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Sarah Rosen; A new technique for measuring the critical spacing of crowding. Journal of Vision 2009;9(8):998. https://doi.org/10.1167/9.8.998.
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© ARVO (1962-2015); The Authors (2016-present)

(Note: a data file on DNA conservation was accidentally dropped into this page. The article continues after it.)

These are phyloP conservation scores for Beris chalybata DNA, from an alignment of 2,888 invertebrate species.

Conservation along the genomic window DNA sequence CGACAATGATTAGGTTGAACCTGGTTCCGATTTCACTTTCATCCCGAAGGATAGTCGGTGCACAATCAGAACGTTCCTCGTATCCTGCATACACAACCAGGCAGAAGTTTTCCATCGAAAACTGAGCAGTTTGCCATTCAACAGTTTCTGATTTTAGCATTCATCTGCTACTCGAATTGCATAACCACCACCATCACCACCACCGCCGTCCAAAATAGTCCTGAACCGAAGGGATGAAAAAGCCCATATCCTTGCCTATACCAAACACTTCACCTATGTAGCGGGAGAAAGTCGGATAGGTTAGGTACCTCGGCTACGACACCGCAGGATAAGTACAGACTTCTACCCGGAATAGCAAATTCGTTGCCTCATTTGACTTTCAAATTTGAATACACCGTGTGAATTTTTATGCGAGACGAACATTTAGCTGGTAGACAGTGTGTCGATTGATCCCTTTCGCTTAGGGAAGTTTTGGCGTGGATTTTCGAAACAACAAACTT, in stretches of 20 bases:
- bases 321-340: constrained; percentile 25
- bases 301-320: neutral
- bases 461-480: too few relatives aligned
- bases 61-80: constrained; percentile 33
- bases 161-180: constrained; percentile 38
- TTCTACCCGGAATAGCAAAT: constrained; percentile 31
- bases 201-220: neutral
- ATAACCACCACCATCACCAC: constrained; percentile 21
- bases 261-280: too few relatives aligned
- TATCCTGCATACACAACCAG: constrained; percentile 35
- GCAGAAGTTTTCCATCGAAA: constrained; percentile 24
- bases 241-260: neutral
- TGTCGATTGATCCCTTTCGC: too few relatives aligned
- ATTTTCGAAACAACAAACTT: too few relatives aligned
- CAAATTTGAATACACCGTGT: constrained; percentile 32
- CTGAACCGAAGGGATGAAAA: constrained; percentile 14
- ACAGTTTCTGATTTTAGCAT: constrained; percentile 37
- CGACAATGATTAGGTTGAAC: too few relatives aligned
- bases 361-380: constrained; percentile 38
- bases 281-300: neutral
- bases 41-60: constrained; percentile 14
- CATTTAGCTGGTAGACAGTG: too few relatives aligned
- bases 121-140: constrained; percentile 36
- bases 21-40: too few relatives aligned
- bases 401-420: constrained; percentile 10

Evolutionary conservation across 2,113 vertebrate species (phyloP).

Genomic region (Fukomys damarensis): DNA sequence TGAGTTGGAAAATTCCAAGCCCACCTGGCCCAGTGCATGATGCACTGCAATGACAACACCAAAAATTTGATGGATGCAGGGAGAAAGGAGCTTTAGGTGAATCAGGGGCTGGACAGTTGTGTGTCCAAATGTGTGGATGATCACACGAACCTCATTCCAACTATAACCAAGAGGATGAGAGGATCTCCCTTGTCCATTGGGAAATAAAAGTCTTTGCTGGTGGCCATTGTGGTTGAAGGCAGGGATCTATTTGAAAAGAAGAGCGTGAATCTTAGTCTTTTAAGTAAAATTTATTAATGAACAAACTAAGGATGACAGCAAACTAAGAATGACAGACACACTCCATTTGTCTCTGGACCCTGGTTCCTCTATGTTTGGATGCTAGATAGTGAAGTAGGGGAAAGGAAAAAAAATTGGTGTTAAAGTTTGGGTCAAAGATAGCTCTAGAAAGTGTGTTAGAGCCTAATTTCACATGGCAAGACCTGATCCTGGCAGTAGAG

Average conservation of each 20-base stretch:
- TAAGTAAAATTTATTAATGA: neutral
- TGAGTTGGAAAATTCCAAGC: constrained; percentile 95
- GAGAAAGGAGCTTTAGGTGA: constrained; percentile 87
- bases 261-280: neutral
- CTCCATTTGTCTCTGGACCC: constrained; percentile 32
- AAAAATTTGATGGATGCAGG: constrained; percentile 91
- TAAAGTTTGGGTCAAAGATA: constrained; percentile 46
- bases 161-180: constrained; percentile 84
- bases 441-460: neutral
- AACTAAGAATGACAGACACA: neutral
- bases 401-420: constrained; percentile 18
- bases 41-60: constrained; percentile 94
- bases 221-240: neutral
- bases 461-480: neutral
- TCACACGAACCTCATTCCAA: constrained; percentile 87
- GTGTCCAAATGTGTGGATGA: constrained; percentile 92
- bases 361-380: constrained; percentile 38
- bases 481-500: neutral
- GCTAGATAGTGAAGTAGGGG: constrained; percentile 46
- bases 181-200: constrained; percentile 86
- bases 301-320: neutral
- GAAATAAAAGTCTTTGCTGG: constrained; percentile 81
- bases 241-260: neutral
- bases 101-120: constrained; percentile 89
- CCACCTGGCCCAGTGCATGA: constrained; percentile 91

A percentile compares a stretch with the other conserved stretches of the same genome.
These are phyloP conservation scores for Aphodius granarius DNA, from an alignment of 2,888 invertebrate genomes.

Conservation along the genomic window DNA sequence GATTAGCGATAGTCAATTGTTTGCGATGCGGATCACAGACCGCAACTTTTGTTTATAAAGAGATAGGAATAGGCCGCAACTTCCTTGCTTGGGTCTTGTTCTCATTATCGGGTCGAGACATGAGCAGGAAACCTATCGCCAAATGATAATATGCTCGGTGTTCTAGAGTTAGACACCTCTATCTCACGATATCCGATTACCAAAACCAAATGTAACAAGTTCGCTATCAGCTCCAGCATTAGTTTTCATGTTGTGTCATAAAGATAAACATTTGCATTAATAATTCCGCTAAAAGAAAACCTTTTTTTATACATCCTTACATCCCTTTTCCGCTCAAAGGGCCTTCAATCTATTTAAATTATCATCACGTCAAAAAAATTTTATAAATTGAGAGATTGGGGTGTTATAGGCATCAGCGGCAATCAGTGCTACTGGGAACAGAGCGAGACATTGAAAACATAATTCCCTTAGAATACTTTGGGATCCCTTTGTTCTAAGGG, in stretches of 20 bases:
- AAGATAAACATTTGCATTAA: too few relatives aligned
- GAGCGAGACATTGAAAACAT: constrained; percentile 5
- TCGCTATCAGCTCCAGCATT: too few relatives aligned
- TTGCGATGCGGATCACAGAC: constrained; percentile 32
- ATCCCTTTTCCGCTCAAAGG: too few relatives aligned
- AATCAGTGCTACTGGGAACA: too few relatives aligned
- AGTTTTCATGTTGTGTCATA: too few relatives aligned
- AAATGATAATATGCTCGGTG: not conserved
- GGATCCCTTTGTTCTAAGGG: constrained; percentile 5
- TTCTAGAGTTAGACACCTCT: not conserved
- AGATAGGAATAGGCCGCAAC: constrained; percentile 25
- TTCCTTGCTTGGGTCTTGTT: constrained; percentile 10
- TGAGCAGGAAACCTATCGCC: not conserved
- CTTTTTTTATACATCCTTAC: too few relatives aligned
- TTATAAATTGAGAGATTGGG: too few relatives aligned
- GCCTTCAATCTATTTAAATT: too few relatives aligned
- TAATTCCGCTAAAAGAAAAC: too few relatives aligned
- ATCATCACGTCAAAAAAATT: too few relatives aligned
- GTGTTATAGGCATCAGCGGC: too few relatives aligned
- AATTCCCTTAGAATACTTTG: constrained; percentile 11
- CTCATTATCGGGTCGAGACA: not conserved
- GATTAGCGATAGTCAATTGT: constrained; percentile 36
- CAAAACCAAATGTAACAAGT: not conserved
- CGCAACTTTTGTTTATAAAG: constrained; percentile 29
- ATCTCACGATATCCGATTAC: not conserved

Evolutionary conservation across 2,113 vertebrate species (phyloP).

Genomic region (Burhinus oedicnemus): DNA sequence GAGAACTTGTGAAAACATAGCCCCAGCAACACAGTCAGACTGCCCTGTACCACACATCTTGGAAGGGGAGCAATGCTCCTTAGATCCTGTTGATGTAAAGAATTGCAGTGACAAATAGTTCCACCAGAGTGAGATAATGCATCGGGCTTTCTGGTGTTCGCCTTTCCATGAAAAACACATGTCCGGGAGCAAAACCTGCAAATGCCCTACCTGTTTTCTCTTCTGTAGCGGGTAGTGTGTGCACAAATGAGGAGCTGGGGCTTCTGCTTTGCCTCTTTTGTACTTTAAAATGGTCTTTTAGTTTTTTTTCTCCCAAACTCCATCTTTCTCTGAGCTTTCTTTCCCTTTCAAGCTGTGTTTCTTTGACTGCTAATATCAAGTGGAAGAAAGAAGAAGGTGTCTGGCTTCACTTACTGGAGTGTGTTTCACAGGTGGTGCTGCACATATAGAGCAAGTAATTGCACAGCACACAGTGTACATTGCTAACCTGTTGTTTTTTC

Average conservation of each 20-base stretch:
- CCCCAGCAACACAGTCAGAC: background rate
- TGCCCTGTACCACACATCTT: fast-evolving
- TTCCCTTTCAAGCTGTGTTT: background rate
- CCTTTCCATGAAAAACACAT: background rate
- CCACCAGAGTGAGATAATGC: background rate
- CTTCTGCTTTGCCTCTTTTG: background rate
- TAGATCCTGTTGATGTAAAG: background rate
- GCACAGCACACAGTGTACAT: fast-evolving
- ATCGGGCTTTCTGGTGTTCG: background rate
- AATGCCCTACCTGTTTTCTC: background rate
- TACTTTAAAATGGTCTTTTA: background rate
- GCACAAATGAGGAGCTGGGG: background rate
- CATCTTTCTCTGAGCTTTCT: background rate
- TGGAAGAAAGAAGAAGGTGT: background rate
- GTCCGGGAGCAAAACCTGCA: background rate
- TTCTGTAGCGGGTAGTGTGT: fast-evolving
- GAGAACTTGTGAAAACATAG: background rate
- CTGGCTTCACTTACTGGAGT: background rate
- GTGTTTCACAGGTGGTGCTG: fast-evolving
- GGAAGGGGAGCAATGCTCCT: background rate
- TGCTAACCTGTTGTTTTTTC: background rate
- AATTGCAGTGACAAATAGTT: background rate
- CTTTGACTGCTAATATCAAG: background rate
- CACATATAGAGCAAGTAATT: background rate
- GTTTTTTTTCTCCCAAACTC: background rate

Crowding is under intense study due to its relation to object recognition, but little is known about its development during childhood. The commonly used technique for measuring critical spacing requires the report of a target's identity while it is surrounded by distracters. While this method has proven effective in adults, infants and other difficult-to-test populations are unable to report a target. Here we introduce change detection as a tool to overcome this obstacle in measuring critical spacing. We simultaneously present two targets, one on each side of fixation. Each target is flanked by two distracters. All the stimuli are flashed at 2 Hz for 3 s. During one of the many flashes, one of the two targets is changed to a different target. When distracters are placed at or beyond critical spacing, the change attracts the observer's attention and induces a measurable saccade. We vary the spacing between the target and the distracters to determine critical spacing with unconstrained viewing and eye tracking. In a separate test, observers fixate and press a key to report on which side of the screen the change occurred. To confirm that our method produces results comparable to the traditional method, the same observers participate in a standard crowding test. Our results with normal adults show that the eye tracking method accurately measures critical spacing (slightly less than one half eccentricity) without explicitly asking the observer to report.
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